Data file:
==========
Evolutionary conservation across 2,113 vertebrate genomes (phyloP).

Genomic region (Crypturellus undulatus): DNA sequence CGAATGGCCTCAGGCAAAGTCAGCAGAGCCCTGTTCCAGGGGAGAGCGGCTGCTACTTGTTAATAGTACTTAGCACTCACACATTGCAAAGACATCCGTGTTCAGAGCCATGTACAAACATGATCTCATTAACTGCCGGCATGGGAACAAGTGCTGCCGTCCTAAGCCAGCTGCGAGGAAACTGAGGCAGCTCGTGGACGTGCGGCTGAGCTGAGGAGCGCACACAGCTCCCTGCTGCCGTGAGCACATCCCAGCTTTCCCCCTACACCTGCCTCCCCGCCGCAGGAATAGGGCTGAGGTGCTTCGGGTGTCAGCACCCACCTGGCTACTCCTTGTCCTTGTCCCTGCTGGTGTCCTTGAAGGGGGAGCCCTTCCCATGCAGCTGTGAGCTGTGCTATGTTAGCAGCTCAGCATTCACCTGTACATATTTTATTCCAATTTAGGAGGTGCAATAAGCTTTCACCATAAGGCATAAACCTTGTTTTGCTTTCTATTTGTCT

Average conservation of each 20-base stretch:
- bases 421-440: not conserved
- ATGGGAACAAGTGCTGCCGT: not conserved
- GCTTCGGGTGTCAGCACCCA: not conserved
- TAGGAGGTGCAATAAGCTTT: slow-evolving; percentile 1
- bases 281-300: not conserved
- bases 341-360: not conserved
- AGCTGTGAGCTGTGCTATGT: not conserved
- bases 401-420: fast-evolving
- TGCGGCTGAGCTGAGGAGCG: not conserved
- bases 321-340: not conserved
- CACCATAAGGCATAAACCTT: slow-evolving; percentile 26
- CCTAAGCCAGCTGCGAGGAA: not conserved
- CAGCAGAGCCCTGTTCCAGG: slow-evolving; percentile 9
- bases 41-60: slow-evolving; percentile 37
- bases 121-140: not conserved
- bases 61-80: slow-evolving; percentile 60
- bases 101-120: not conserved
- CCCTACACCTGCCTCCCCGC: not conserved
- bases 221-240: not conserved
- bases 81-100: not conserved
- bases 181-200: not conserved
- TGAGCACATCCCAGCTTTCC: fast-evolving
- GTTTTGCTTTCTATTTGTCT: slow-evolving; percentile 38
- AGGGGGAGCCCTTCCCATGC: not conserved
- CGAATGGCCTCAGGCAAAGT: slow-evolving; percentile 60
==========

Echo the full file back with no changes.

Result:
Evolutionary conservation across 2,113 vertebrate genomes (phyloP).

Genomic region (Crypturellus undulatus): DNA sequence CGAATGGCCTCAGGCAAAGTCAGCAGAGCCCTGTTCCAGGGGAGAGCGGCTGCTACTTGTTAATAGTACTTAGCACTCACACATTGCAAAGACATCCGTGTTCAGAGCCATGTACAAACATGATCTCATTAACTGCCGGCATGGGAACAAGTGCTGCCGTCCTAAGCCAGCTGCGAGGAAACTGAGGCAGCTCGTGGACGTGCGGCTGAGCTGAGGAGCGCACACAGCTCCCTGCTGCCGTGAGCACATCCCAGCTTTCCCCCTACACCTGCCTCCCCGCCGCAGGAATAGGGCTGAGGTGCTTCGGGTGTCAGCACCCACCTGGCTACTCCTTGTCCTTGTCCCTGCTGGTGTCCTTGAAGGGGGAGCCCTTCCCATGCAGCTGTGAGCTGTGCTATGTTAGCAGCTCAGCATTCACCTGTACATATTTTATTCCAATTTAGGAGGTGCAATAAGCTTTCACCATAAGGCATAAACCTTGTTTTGCTTTCTATTTGTCT

Average conservation of each 20-base stretch:
- bases 421-440: not conserved
- ATGGGAACAAGTGCTGCCGT: not conserved
- GCTTCGGGTGTCAGCACCCA: not conserved
- TAGGAGGTGCAATAAGCTTT: slow-evolving; percentile 1
- bases 281-300: not conserved
- bases 341-360: not conserved
- AGCTGTGAGCTGTGCTATGT: not conserved
- bases 401-420: fast-evolving
- TGCGGCTGAGCTGAGGAGCG: not conserved
- bases 321-340: not conserved
- CACCATAAGGCATAAACCTT: slow-evolving; percentile 26
- CCTAAGCCAGCTGCGAGGAA: not conserved
- CAGCAGAGCCCTGTTCCAGG: slow-evolving; percentile 9
- bases 41-60: slow-evolving; percentile 37
- bases 121-140: not conserved
- bases 61-80: slow-evolving; percentile 60
- bases 101-120: not conserved
- CCCTACACCTGCCTCCCCGC: not conserved
- bases 221-240: not conserved
- bases 81-100: not conserved
- bases 181-200: not conserved
- TGAGCACATCCCAGCTTTCC: fast-evolving
- GTTTTGCTTTCTATTTGTCT: slow-evolving; percentile 38
- AGGGGGAGCCCTTCCCATGC: not conserved
- CGAATGGCCTCAGGCAAAGT: slow-evolving; percentile 60